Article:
Why Is My Dog/Cat Overweight And What Can I Do To Keep Their Weight Under Control?

When it comes to our pets, it is easy to want to make sure they are kept happy by feeding them lots of yummy treats and pet food – but does your pet seem to be gaining too much weight in the process?

In fact, how do we tell if our pet is just cute and chubby or if they are actually medically overweight? The first way to check is to see if there seems to be excess padding over your pet’s ribs or if you cannot see a slight tuck-up just in front of the hind legs, chances are that your pet is carrying extra weight.

Some dogs such as Golden Retrievers, Labrador Retrievers, Boxers, Pugs, Beagles, Cocker Spaniels and Dachshunds are also predisposed to obesity which means it is easier for such breeds to put on excess weight.

Dogs are considered to be overweight when they are 15 percent above their ideal weight, and obese if they are 30 percent above the ideal weight. Cats on the other hand, are overweight when they weigh 10-20 percent more than their expected body weight and is considered obese when their body weight is more than 20 percent above their expected body weight.

So why exactly might your pet be putting on extra weight? Here are three reasons why:

  • Overfeeding
  • While overfeeding is an obvious reason why your pet might be overweight, it is harder to keep track as to when other family members have given your pet extra treats on the side. It may be worth starting to indicate each time someone gives a treat to your pet by writing on a white board so all family members can keep track. 

    As a rule of thumb, treats should not exceed more than 10 percent of your pet’s total daily calories.2 Species appropriate table scraps could be part of this 10% and are better than giving starchy, processed dog treats or cookies. An alternative could be to switch to healthy dog treats such as carrots, cucumbers, blueberries and apples (as long as you avoid toxic foods such as grapes and raisins!) or single ingredient dried meat treats. 

    As tempting as it may be to shower your pet with treats, this can result in them having a shortened lifespan and decreased quality of life if they develop obesity due to the excess in calories. 

    Feeding your dog kibble or a diet high in carbohydrates may also predispose it to obesity as its body is bombarded with high blood sugar which wreaks havoc on its metabolism. Replacing kibbles partially or totally with a high protein and medium fat complete diet may be recommended and may even make them eat less overall as they are more satiated.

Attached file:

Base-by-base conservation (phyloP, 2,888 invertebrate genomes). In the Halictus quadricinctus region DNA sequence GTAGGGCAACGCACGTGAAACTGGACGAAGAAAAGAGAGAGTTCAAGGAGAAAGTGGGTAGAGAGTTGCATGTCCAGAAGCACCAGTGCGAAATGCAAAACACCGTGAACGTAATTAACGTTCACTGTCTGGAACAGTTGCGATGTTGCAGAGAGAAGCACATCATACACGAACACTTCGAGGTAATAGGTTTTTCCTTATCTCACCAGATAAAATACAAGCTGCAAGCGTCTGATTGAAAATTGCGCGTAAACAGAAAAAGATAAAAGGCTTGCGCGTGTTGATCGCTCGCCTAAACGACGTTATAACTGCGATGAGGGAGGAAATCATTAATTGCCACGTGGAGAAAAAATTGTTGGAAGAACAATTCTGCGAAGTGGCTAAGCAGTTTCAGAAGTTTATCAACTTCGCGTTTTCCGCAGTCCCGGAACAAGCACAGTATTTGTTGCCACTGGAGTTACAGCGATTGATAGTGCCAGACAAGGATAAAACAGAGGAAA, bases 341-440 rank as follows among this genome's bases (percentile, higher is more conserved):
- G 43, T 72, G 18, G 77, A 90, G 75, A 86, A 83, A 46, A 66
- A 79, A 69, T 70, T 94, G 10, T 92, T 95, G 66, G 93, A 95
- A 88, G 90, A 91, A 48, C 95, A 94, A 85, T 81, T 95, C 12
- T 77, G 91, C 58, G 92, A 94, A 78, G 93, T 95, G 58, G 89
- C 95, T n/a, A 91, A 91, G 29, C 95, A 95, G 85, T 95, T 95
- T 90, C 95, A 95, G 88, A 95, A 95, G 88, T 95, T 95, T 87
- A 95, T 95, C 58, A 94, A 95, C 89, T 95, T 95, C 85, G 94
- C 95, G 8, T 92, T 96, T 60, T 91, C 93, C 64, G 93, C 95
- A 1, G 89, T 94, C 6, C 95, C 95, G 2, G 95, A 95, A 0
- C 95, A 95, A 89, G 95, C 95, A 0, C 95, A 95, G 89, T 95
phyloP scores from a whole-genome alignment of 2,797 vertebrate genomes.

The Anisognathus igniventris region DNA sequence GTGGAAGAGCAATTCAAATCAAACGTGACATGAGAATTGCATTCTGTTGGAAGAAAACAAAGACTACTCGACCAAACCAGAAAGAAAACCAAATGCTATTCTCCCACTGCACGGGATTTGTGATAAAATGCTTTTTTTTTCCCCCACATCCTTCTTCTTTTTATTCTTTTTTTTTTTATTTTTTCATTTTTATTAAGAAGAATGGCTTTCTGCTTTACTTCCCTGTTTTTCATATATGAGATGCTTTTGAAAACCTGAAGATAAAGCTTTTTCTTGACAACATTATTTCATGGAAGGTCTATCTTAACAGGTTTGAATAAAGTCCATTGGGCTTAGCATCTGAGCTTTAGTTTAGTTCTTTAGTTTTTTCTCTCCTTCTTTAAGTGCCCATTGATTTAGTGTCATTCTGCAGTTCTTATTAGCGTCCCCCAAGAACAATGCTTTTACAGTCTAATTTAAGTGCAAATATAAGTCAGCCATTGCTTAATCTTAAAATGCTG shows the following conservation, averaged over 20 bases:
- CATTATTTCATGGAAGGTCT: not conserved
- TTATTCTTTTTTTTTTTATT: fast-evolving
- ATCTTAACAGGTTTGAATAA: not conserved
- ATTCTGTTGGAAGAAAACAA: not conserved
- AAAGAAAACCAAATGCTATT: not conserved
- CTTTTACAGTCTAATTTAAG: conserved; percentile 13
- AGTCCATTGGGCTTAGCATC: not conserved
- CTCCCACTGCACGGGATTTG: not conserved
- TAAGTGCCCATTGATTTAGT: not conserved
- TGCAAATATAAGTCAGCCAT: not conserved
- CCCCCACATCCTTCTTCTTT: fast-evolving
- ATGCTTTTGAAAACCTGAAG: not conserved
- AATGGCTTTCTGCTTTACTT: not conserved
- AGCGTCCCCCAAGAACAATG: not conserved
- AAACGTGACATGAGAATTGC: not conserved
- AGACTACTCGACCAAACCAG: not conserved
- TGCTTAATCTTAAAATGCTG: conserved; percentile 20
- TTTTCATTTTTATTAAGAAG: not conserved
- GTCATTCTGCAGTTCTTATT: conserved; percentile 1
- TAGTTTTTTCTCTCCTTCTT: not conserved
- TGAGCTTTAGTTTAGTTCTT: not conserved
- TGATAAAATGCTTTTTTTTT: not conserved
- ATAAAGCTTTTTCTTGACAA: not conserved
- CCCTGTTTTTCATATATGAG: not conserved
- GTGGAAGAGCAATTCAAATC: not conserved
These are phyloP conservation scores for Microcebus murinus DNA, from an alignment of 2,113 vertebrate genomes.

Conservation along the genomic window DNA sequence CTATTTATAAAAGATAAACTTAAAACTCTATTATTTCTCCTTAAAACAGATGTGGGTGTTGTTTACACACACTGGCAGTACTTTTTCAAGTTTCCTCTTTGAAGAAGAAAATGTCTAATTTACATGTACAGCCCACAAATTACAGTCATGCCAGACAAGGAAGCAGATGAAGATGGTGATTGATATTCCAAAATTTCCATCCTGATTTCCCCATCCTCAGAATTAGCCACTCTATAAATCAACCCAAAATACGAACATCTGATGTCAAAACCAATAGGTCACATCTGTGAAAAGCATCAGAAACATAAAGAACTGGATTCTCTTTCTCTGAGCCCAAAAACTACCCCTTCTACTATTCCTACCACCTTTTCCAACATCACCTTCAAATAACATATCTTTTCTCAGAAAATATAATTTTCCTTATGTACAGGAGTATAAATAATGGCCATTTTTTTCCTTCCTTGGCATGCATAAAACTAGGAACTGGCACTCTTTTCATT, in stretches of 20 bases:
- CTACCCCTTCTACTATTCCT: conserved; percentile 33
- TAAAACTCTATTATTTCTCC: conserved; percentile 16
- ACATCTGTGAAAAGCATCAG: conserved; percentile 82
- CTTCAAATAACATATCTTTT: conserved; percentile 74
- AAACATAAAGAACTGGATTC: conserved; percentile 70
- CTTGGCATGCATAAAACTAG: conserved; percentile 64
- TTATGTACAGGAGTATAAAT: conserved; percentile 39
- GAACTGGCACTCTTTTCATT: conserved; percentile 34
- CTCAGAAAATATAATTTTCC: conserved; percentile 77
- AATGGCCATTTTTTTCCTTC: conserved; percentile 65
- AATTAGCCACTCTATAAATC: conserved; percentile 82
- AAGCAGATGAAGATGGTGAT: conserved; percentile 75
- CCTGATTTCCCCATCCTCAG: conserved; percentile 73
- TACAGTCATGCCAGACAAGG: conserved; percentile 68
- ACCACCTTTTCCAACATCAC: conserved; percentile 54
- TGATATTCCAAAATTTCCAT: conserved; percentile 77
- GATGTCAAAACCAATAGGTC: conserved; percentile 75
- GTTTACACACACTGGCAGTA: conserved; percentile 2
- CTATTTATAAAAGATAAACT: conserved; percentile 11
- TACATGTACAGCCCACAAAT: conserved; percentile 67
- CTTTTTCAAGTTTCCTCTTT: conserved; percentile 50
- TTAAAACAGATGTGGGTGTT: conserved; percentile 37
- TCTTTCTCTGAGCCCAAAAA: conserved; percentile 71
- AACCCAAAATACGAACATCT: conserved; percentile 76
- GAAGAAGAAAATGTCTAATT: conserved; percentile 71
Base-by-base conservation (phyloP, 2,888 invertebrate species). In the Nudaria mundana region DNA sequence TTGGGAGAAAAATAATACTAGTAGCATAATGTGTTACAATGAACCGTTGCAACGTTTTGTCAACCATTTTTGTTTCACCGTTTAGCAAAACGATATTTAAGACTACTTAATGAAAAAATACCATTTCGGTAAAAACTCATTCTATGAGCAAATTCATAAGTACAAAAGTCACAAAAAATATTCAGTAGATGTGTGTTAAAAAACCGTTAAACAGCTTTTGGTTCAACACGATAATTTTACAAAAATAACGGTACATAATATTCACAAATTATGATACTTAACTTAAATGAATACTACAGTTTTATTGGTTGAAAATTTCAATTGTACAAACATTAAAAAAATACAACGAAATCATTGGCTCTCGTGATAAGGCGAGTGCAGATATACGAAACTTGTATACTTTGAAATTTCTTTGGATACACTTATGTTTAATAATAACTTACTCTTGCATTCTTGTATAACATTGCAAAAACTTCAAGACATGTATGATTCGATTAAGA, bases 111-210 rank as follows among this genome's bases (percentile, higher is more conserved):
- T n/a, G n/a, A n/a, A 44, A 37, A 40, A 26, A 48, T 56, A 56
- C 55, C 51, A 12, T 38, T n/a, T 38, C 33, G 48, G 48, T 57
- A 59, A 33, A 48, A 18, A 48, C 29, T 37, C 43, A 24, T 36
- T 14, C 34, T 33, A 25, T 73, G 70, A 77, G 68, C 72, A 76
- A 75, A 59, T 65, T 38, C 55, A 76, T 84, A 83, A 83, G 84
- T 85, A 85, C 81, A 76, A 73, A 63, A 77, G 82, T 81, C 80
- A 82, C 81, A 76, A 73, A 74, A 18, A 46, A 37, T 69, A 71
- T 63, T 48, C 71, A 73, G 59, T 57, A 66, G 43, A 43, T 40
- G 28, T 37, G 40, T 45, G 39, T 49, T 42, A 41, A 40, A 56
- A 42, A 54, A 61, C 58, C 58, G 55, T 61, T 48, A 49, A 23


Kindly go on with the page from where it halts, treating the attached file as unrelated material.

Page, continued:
Sometimes it may have nothing to do with the pet food eaten and is simply due to the natural process of ageing. Dogs with hypothyroidism often begin to display symptoms of the disease when they reach 4 to 6 years of age which includes weight gain.

  • Ageing
  • As your pet gets older, they tend to lose muscle over time – something also known as sarcopenia. This loss in muscle mass is typically associated with slower metabolism and decreased digestive efficiency which in turn means easier fat gain. Furthermore, as pets age, they become less active, especially if their joints hurt. This means that they have lower energy requirements than their younger selves. If they are continued to be fed the same amount of pet food as when they were younger, this puts them at a higher risk of gaining weight and developing obesity. These 2 factors are reasons why older dogs and cats tend to put on weight easier than their younger selves. That being said, if your pet is still active as a senior – going for hikes, spending time outdoors or generally more active than pets lounging at home, then there is no need to decrease the amount of pet food fed and increasing protein content may actually be beneficial to muscle retention and a healthy metabolism.

  • Hypothyroidism
  • Hypothyroidism refers to when the thyroid gland of your pet is underactive, which means their metabolism slows down and hence, this can lead to weight gain. One of the signs that your dog may have Hypothyroidism is when you notice that they are gaining weight without an increase in appetite. If you notice this happening, it will be best to schedule a visit to the vet to have your fur friend checked because unexplained weight gain can be a symptom of an underlying health issue.

    Whenever in doubt, always consult your veterinarian before making any drastic changes to your pet’s diet and to check on any health conditions of your pet.

    Write a comment

    Please note, comments must be approved before they are published